It may be that at present there is a greater willingness among 'key players' in the policy community (e.g. DTI, DIUS, Treasury, LSC, SSDA and SSCs, and RDAs) to collaborate. This could lead to a focus upon some of the broader forces and incentives, and a willingness to work with other partners to evolve less narrowly-focused solutions. One way forward may be to look at issues of competitiveness and innovation, workplace employment relations, work organisation and job design together. This was the line of argument adopted in the PIU Workforce Development project, when it suggested there might be a need to help stimulate long-term demand for skills within employment and to ensure that those skills are then used to maximum productive effect. It is important not to underestimate the scale of the challenge that such a more integrated approach poses to the policy community.


One further issue here is how far previous policies have not always been faulty per se, but rather there have been problems in the translation dynamics in trying to move from a policy context to an implementation context. For example, the sector skills councils are yet another attempt to give employers a collective voice in skill development policy and implementation. However, even if individual employers are involved the UK still has weak employer networks and this poses fundamental challenges as to how to implement policy in practice.
In this area there is also an issue about how far removed is economic reality from the rhetoric espoused by governments: see, for example, 'In an age where knowledge is a key competitive weapon', and skills and learning are at the centre of government policy aimed at creating a high skill, high wage economy (from A Smart, Successful Scotland, Scottish Executive, 2001). It could also be that some policy interventions are intended to be primarily symbolic – the government is associating itself with an aspiration or being seen to be attempting to do something positive, influencing the representation of policy.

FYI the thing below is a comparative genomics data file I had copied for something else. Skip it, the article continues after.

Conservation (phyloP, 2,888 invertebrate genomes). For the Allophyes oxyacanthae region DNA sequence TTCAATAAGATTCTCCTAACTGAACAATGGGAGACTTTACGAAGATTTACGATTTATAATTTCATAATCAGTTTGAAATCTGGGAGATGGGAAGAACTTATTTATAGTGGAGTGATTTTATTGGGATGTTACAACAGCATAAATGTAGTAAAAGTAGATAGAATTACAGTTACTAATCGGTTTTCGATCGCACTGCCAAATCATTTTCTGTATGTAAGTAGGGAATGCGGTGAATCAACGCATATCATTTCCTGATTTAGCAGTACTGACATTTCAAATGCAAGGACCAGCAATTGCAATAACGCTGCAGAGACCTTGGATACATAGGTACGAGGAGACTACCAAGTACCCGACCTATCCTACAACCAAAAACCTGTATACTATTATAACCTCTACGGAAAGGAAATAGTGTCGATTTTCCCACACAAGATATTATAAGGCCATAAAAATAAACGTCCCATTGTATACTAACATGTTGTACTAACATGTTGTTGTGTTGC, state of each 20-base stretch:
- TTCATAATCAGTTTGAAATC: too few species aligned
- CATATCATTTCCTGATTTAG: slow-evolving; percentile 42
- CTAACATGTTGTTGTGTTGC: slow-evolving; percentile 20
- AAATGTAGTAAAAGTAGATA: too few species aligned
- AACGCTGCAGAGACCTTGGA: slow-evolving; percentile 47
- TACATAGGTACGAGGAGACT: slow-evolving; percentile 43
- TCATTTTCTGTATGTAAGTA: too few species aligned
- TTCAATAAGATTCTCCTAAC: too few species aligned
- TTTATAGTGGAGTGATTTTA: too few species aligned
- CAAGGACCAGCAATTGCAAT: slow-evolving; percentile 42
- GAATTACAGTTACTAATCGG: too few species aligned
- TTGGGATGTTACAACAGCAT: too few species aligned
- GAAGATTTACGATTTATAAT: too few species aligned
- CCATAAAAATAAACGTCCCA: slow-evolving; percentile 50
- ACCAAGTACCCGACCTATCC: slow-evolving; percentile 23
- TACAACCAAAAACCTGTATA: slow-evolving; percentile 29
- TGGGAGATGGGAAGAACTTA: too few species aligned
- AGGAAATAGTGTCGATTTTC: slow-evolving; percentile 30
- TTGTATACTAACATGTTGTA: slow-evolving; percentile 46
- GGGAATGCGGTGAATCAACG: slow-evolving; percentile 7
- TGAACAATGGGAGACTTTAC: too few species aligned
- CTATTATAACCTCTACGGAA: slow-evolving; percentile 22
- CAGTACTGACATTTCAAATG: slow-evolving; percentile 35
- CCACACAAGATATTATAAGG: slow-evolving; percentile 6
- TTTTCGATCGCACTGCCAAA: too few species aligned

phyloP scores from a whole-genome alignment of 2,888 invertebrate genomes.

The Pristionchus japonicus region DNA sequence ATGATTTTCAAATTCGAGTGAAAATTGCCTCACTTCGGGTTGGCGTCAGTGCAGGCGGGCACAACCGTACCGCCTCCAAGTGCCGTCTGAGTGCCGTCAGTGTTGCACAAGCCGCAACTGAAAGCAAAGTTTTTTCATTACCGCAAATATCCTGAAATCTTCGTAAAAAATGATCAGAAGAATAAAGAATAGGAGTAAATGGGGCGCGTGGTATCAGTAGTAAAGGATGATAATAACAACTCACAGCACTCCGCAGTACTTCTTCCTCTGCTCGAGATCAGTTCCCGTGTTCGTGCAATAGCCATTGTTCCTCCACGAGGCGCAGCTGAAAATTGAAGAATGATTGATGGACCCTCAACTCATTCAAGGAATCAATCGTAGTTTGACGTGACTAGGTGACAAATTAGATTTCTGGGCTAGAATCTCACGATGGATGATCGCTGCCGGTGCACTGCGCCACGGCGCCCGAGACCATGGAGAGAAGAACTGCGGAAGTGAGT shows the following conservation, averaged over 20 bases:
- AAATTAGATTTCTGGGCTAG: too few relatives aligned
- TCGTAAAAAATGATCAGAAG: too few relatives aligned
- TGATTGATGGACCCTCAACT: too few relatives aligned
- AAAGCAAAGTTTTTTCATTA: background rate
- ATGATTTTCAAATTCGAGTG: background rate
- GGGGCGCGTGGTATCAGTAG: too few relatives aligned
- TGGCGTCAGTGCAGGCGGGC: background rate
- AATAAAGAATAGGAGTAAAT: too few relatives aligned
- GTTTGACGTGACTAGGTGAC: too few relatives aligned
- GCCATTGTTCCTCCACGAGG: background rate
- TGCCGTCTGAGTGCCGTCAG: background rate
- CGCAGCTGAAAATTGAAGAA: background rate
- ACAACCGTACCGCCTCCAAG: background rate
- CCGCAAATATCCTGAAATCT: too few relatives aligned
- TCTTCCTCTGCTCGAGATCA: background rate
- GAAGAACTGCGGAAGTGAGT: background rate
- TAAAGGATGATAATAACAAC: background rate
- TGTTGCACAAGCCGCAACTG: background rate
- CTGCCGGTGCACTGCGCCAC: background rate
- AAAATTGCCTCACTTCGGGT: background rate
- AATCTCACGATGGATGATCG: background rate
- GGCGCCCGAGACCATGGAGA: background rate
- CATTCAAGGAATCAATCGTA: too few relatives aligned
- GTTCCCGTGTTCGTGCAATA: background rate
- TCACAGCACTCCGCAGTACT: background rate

It is also worth pointing out that the PIU (2002) analysis highlighting the nature of the skills problem suggested a deep-seated set of structural factors and, critically, a lack of adequate demand for skills, was a significant break with earlier analyses. The PIU suggestion of stimulating demand for skills by impacting on wider business strategies was unusual in that, as Keep (2003) points out, "the general direction of policy across the whole UK over the last twenty years has been to concentrate attention and resources upon the development of a supply-side skills revolution, whereby a step change (or in reality series of changes) in the supply of skills – largely through expansion of the tertiary education system – will enable the transition to our becoming a knowledge driven economy (KDE). Major elements of this strategy have included:

  • Massive expansion of post-compulsory education
  • Massive expansion of higher education
  • Massive and unceasing changes to the organisational structures that plan, manage and fund VET
  • Attempts to reform and revitalise a work-based route for initial VET
  • Reform of qualifications and of the qualifications structure (still ongoing)
  • Increasing central government control of all aspects of VET.

As the author and many others have observed on countless occasions, there has been very little attempt to link these reforms with any wider economic development agenda, or to draw any meaningful connections between skills policy and issues such as employee relations systems, work organisation, job design, or quality of working life. Indeed, the argument from policy makers has been that skills and skills alone will provide a sufficient lever to generate the economic transformation that is desired (see, for instance, H. M. Treasury (2002), which argues that the UK can escape from a low skills equilibrium simply by the government supporting more skills creation)" (Keep, 2003, pp 12-13).


Keep, E. (2003) TOO TRUE TO BE GOOD – SOME THOUGHTS ON THE 'HIGH SKILLS VISION', AND ON WHERE POLICY IS REALLY TAKING US, Paper presented to the SKOPE High Skills Conference, Cable and Wireless College, Coventry, September 2003. 
Performance and Innovation Unit (2002) In Demand: Adult skills for the 21st century, London: The Cabinet Office.
Scottish Executive (2001) A Smart, Successful Scotland, Edinburgh: Scottish Executive.